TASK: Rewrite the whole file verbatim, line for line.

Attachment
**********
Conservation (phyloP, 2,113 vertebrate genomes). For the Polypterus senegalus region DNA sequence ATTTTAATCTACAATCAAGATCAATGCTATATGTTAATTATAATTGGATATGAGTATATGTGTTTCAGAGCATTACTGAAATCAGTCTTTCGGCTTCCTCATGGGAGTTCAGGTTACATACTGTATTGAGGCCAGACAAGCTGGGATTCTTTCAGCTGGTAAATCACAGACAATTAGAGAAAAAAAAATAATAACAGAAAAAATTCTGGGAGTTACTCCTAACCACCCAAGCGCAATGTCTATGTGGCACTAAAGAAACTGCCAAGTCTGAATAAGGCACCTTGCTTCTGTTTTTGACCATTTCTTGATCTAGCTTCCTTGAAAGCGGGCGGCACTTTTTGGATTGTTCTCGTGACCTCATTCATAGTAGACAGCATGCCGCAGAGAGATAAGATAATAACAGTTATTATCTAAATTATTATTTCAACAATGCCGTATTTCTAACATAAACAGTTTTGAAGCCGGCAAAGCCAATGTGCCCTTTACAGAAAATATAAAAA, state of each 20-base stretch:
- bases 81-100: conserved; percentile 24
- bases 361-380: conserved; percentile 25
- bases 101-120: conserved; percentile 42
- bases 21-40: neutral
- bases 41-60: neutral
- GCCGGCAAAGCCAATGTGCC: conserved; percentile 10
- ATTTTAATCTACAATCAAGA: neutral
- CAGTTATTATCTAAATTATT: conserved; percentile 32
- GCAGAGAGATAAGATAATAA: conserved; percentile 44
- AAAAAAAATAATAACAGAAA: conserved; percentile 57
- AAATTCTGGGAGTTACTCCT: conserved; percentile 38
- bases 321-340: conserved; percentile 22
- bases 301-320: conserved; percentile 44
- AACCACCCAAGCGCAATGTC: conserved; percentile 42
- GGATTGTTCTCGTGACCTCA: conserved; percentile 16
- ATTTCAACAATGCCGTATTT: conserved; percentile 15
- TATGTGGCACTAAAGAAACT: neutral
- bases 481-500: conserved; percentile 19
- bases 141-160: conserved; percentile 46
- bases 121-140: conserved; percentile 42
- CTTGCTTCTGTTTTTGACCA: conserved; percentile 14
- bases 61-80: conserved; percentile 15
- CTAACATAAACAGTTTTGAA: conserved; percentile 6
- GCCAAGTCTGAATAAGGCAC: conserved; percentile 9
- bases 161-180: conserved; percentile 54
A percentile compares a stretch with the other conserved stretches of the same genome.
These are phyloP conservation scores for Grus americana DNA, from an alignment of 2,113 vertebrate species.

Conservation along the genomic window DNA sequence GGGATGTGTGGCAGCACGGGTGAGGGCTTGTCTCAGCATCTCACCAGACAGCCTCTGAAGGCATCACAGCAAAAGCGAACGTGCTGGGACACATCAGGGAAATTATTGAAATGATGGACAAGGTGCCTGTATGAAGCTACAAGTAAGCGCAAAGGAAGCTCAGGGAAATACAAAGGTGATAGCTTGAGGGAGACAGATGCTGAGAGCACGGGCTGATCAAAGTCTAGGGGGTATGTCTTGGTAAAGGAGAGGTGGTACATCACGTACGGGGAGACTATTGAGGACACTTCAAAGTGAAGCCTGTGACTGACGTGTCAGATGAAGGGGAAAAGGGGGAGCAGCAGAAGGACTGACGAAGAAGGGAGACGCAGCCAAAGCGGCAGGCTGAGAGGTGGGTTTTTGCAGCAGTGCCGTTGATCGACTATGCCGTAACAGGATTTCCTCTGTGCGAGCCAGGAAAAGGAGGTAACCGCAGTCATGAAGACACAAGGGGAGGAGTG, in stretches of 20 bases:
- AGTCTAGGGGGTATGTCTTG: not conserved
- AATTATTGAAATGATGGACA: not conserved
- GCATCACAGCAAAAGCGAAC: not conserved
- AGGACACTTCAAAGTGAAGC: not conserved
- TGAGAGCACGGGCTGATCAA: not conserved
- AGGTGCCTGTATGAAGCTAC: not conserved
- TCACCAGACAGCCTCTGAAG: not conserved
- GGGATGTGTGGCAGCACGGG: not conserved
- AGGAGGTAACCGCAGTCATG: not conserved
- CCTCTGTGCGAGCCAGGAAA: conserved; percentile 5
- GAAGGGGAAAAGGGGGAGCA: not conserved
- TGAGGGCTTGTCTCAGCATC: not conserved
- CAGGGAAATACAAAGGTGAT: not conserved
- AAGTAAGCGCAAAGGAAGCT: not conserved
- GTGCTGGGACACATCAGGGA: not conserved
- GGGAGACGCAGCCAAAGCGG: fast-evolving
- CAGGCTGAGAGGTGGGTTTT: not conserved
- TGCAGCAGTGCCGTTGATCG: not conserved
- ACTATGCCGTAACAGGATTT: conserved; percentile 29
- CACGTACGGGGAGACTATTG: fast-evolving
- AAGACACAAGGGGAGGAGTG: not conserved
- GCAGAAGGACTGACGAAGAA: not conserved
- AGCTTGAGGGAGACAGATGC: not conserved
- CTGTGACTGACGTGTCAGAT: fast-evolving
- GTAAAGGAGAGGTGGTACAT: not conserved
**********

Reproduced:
Conservation (phyloP, 2,113 vertebrate genomes). For the Polypterus senegalus region DNA sequence ATTTTAATCTACAATCAAGATCAATGCTATATGTTAATTATAATTGGATATGAGTATATGTGTTTCAGAGCATTACTGAAATCAGTCTTTCGGCTTCCTCATGGGAGTTCAGGTTACATACTGTATTGAGGCCAGACAAGCTGGGATTCTTTCAGCTGGTAAATCACAGACAATTAGAGAAAAAAAAATAATAACAGAAAAAATTCTGGGAGTTACTCCTAACCACCCAAGCGCAATGTCTATGTGGCACTAAAGAAACTGCCAAGTCTGAATAAGGCACCTTGCTTCTGTTTTTGACCATTTCTTGATCTAGCTTCCTTGAAAGCGGGCGGCACTTTTTGGATTGTTCTCGTGACCTCATTCATAGTAGACAGCATGCCGCAGAGAGATAAGATAATAACAGTTATTATCTAAATTATTATTTCAACAATGCCGTATTTCTAACATAAACAGTTTTGAAGCCGGCAAAGCCAATGTGCCCTTTACAGAAAATATAAAAA, state of each 20-base stretch:
- bases 81-100: conserved; percentile 24
- bases 361-380: conserved; percentile 25
- bases 101-120: conserved; percentile 42
- bases 21-40: neutral
- bases 41-60: neutral
- GCCGGCAAAGCCAATGTGCC: conserved; percentile 10
- ATTTTAATCTACAATCAAGA: neutral
- CAGTTATTATCTAAATTATT: conserved; percentile 32
- GCAGAGAGATAAGATAATAA: conserved; percentile 44
- AAAAAAAATAATAACAGAAA: conserved; percentile 57
- AAATTCTGGGAGTTACTCCT: conserved; percentile 38
- bases 321-340: conserved; percentile 22
- bases 301-320: conserved; percentile 44
- AACCACCCAAGCGCAATGTC: conserved; percentile 42
- GGATTGTTCTCGTGACCTCA: conserved; percentile 16
- ATTTCAACAATGCCGTATTT: conserved; percentile 15
- TATGTGGCACTAAAGAAACT: neutral
- bases 481-500: conserved; percentile 19
- bases 141-160: conserved; percentile 46
- bases 121-140: conserved; percentile 42
- CTTGCTTCTGTTTTTGACCA: conserved; percentile 14
- bases 61-80: conserved; percentile 15
- CTAACATAAACAGTTTTGAA: conserved; percentile 6
- GCCAAGTCTGAATAAGGCAC: conserved; percentile 9
- bases 161-180: conserved; percentile 54
A percentile compares a stretch with the other conserved stretches of the same genome.
These are phyloP conservation scores for Grus americana DNA, from an alignment of 2,113 vertebrate species.

Conservation along the genomic window DNA sequence GGGATGTGTGGCAGCACGGGTGAGGGCTTGTCTCAGCATCTCACCAGACAGCCTCTGAAGGCATCACAGCAAAAGCGAACGTGCTGGGACACATCAGGGAAATTATTGAAATGATGGACAAGGTGCCTGTATGAAGCTACAAGTAAGCGCAAAGGAAGCTCAGGGAAATACAAAGGTGATAGCTTGAGGGAGACAGATGCTGAGAGCACGGGCTGATCAAAGTCTAGGGGGTATGTCTTGGTAAAGGAGAGGTGGTACATCACGTACGGGGAGACTATTGAGGACACTTCAAAGTGAAGCCTGTGACTGACGTGTCAGATGAAGGGGAAAAGGGGGAGCAGCAGAAGGACTGACGAAGAAGGGAGACGCAGCCAAAGCGGCAGGCTGAGAGGTGGGTTTTTGCAGCAGTGCCGTTGATCGACTATGCCGTAACAGGATTTCCTCTGTGCGAGCCAGGAAAAGGAGGTAACCGCAGTCATGAAGACACAAGGGGAGGAGTG, in stretches of 20 bases:
- AGTCTAGGGGGTATGTCTTG: not conserved
- AATTATTGAAATGATGGACA: not conserved
- GCATCACAGCAAAAGCGAAC: not conserved
- AGGACACTTCAAAGTGAAGC: not conserved
- TGAGAGCACGGGCTGATCAA: not conserved
- AGGTGCCTGTATGAAGCTAC: not conserved
- TCACCAGACAGCCTCTGAAG: not conserved
- GGGATGTGTGGCAGCACGGG: not conserved
- AGGAGGTAACCGCAGTCATG: not conserved
- CCTCTGTGCGAGCCAGGAAA: conserved; percentile 5
- GAAGGGGAAAAGGGGGAGCA: not conserved
- TGAGGGCTTGTCTCAGCATC: not conserved
- CAGGGAAATACAAAGGTGAT: not conserved
- AAGTAAGCGCAAAGGAAGCT: not conserved
- GTGCTGGGACACATCAGGGA: not conserved
- GGGAGACGCAGCCAAAGCGG: fast-evolving
- CAGGCTGAGAGGTGGGTTTT: not conserved
- TGCAGCAGTGCCGTTGATCG: not conserved
- ACTATGCCGTAACAGGATTT: conserved; percentile 29
- CACGTACGGGGAGACTATTG: fast-evolving
- AAGACACAAGGGGAGGAGTG: not conserved
- GCAGAAGGACTGACGAAGAA: not conserved
- AGCTTGAGGGAGACAGATGC: not conserved
- CTGTGACTGACGTGTCAGAT: fast-evolving
- GTAAAGGAGAGGTGGTACAT: not conserved